“I’m not saying that we’ll never ever dip into that but I think now everybody knows what we need to do. Most importantly the supporters, they’re not daft. I speak the same language as them.”

Fiscal restraint meant United returned to the Championship after a six-year absence with only two players who had current experience at this level, summer recruits, defender Richard Stearman and striker Clayton Donaldson.

OUT-PERFORMING

Ever since the Blades have been manfully out-performing with a squad made up of almost entirely lower league players who topped the table twice. An infusion of real quality in key areas would have almost certainly been the difference from ultimately finishing as also-rans.

“I think I know what we need,” said Wilder. “The quality of that doesn't get decided by me it gets decided by other people. I'd love to take it forward, there are a lot of good things happening amongst the supporters and amongst the staff and the players.”

“To take it to the next level it's out of my hands. Last year Matty Done has done great for us [Stefan] Scougall, McNulty did really well for us; you move on, you try to improve. At what level, that isn't down to me.

“I want to improve, I want to use the experience of being in this division and I think we will. As a squad as a staff we're honest, we’re hard working and we are humble. We know we haven’t got all the answers but we feel with the experience, subjectively and objectively this season we will as staff be better.

“The players, the likes of Fleck, O’Connell, David Brooks, George Baldock, Enda Stevens, first season in the Championship, they will be better for the experience but we’ve got to improve.”

RESPONSIBILITY

Wilder was anxious not to appear as if he was avoiding any responsibility for the campaign’s failings while taking credit for its successes. “Some things have got to change 100 per cent. It's not a secret, it's an issue that's been rumbling now for quite a while.

“I’ve got to say I'm not trying to deflect; we've lost today I'm not trying to say it's this, that and the owners. First and foremost 100 per cent we will look at ourselves, what we could have done better what we need to do going forward, myself and the players and the staff and from obviously the last third of the season.

“We've just come up short in a little bit of experience, a little bit of quality and a bit of know-how. I don’t want come up short for myself because I want to achieve and I'm ambitious. I don't want to come up short for the players that I brought into the football club, who have improved and worked extremely hard to take their game to the next level.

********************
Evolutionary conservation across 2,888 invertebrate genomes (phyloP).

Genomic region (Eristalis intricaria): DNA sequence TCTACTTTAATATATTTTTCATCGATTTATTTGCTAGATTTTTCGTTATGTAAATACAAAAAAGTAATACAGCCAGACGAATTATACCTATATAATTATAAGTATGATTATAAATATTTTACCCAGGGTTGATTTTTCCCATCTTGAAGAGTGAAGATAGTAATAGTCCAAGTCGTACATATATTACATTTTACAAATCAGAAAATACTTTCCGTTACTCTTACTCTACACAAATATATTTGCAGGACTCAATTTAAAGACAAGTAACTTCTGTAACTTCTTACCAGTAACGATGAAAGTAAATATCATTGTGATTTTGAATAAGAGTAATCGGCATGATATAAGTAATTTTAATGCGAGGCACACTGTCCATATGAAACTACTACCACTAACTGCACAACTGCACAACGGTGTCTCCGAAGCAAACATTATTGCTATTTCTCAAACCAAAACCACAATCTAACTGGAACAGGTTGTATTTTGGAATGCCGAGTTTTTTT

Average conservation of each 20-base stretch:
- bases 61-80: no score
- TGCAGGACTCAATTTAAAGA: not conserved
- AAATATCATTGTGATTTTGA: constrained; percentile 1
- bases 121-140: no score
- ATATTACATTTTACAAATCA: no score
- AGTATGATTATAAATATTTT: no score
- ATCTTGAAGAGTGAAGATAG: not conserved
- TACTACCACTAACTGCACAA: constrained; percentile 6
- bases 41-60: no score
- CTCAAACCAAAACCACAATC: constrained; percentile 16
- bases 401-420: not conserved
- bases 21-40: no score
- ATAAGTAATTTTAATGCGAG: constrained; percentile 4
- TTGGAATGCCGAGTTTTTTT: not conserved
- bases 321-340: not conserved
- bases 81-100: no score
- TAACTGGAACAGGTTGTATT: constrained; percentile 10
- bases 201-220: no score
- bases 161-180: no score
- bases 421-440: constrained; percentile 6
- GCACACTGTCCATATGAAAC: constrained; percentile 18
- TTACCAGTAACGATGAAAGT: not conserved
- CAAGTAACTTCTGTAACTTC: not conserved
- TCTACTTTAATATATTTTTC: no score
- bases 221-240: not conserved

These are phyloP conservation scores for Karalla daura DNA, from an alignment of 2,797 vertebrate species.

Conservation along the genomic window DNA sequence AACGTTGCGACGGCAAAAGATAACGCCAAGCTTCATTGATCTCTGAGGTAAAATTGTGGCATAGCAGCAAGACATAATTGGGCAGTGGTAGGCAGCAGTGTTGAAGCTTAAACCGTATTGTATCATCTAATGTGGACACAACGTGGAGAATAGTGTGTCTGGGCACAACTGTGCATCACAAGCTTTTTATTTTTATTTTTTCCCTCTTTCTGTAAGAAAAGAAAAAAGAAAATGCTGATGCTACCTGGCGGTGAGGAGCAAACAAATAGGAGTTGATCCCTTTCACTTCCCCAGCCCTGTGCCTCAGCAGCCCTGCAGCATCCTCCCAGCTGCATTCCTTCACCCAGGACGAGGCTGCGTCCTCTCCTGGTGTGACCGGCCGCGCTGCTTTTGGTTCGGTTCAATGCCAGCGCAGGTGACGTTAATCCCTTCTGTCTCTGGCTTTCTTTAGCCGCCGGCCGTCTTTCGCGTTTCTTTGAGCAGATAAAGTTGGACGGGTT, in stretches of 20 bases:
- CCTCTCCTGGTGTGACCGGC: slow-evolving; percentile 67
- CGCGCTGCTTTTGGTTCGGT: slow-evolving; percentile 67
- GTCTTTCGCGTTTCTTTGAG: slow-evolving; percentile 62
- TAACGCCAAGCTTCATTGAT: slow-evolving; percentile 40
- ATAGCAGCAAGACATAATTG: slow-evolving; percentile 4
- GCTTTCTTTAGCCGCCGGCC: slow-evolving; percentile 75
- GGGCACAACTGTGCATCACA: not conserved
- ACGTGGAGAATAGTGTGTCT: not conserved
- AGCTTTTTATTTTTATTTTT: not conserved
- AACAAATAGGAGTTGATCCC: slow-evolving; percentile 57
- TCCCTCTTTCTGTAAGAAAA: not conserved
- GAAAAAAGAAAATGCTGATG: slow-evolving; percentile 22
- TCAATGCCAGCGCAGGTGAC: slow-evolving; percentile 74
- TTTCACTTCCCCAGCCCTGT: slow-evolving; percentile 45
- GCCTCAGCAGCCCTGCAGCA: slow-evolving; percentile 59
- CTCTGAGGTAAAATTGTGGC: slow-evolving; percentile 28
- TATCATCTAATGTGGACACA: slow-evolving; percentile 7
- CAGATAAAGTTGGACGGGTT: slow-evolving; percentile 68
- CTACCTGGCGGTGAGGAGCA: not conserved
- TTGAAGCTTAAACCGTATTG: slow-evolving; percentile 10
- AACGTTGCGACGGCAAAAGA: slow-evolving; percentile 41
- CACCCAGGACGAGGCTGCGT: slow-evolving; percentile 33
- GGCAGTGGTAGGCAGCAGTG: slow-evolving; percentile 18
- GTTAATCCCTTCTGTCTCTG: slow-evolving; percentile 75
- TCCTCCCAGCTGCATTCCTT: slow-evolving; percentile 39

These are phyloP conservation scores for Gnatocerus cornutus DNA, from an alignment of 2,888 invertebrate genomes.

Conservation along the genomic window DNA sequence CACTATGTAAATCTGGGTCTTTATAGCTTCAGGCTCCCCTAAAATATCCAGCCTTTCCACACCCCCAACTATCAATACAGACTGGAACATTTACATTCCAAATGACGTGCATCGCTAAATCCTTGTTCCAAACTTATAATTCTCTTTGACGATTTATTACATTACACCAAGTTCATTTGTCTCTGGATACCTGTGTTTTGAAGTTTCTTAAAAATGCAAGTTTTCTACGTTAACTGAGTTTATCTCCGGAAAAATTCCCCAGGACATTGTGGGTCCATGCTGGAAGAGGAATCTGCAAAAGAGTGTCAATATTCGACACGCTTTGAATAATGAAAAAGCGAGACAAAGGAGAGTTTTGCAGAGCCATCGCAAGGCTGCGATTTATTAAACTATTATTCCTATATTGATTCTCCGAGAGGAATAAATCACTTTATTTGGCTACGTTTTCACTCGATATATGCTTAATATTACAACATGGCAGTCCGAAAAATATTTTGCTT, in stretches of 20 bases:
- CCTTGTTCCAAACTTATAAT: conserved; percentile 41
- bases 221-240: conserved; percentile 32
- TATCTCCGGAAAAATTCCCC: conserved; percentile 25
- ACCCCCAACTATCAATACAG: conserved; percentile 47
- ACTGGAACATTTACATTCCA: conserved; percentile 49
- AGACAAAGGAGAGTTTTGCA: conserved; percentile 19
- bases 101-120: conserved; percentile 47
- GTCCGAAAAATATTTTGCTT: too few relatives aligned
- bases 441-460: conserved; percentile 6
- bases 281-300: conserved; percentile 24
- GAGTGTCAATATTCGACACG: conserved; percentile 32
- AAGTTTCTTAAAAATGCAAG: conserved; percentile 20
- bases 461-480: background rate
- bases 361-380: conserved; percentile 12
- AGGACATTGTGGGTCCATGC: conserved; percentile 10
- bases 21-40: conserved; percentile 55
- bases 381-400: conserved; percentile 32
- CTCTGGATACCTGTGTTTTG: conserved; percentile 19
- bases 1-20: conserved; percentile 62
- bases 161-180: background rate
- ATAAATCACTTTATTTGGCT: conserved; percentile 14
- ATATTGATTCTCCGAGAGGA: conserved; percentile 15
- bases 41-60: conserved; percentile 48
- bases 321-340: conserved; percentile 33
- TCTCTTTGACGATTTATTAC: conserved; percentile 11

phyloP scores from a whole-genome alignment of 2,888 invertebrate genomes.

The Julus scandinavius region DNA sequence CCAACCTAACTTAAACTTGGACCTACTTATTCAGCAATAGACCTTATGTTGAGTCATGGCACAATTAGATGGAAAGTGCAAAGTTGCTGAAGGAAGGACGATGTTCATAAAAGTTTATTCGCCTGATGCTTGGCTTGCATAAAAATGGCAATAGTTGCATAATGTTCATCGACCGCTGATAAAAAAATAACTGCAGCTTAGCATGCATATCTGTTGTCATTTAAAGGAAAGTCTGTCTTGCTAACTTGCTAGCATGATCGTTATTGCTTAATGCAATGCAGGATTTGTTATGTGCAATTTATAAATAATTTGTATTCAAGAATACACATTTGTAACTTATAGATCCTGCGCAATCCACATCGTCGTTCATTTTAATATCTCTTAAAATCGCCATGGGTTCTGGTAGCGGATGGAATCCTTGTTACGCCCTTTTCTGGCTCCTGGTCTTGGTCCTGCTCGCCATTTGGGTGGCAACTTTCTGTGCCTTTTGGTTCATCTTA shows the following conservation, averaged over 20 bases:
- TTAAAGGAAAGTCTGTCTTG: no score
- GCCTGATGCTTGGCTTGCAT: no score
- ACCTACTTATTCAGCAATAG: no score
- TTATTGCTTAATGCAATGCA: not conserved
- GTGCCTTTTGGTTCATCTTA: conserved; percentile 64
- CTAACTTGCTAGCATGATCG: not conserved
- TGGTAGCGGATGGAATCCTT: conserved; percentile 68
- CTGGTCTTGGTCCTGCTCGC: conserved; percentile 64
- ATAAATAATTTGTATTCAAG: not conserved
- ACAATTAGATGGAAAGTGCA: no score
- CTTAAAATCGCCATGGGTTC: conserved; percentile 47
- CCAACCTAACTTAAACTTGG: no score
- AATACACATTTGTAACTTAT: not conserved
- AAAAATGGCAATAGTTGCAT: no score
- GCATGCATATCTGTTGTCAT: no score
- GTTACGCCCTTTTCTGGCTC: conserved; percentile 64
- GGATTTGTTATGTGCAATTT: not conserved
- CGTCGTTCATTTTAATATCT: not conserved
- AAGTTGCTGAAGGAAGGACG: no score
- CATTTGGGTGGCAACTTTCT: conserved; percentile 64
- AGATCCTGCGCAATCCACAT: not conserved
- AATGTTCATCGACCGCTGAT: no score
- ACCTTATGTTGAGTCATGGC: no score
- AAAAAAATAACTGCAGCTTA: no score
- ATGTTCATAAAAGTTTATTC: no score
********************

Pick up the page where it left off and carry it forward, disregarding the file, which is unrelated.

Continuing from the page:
“Most importantly, 28,000 people here. They want to see progression, they want to see harmony, direction just as much as me.”

On defeat to Preston, Wilder said: “We’ve come a very long way in a short space of time and for us to take it to the 45th game, I don’t think anybody would have expected that. Ultimately we’re disappointed today that we didn’t finish of our home campaign [with a win].”

“We had possibly more good home performances than results.” He added: “Yet again [we] made a poor decision in the middle of the park and the ball ends up in the back of our net and then we’re chasing the game.”

Whatever reaction Wilder receives from his bosses, unless it’s positive the Blades boss simply doesn’t care. “I’m not going to say one thing and another thing happens,” he said. “I walk through the front door and I say it as it is and when I leave, when that time is, I’ll walk out through the front door.”

PRINCIPLED

Which is why United fans almost to every man, woman and child have taken the man to their hearts ever since his arrival in May 2016. No-one wants him to leave but he also reflects the views of the vast majority in the stands. Which is why if it comes to it supporters will back his principled position all the way out of Bramall Lane and wish him all the bestl for the future.

There is an irony that Wilder was appointed to reinvent and unite players and a club with it's supporters who had become disconnected after five years in League One and a shambolic season under Nigel Adkins. Wilder has succeeded spectacularly and having long since established 100 per cent support in the stands and the dressing room is being undone by divisions between the owners.

There will be no shortage of job offers. West Brom, Southampton, Premier League Leicester and now Sunderland who yesterday sacked Chris Coleman, are already circling. During a dramatic day The Black Cats were also sold to a consortium led by billionaire Stewart Donald who forged a close relationship with Wilder when he was manager at Oxford United.

Donald, a U’s supporter, invested in the club and was a shirt sponsor. He currently owns National League Eastleigh where the Blades first team played a pre-season friendly and is likely to view Wilder as the man to rebuild Sunderland, relegated to League One, and return them to the top flight. A daunting job and a drop down the league ladder but one Wilder might relish at a well supported fallen giant where there is huge untapped potential.

But if Wilder does leave woe betide Blades fans’ reaction to Prince Abdullah and McCabe and the lasting damage it will do at the Lane. Which is perhaps the best hope it will not come to that.

HOW CRISIS UNFOLDED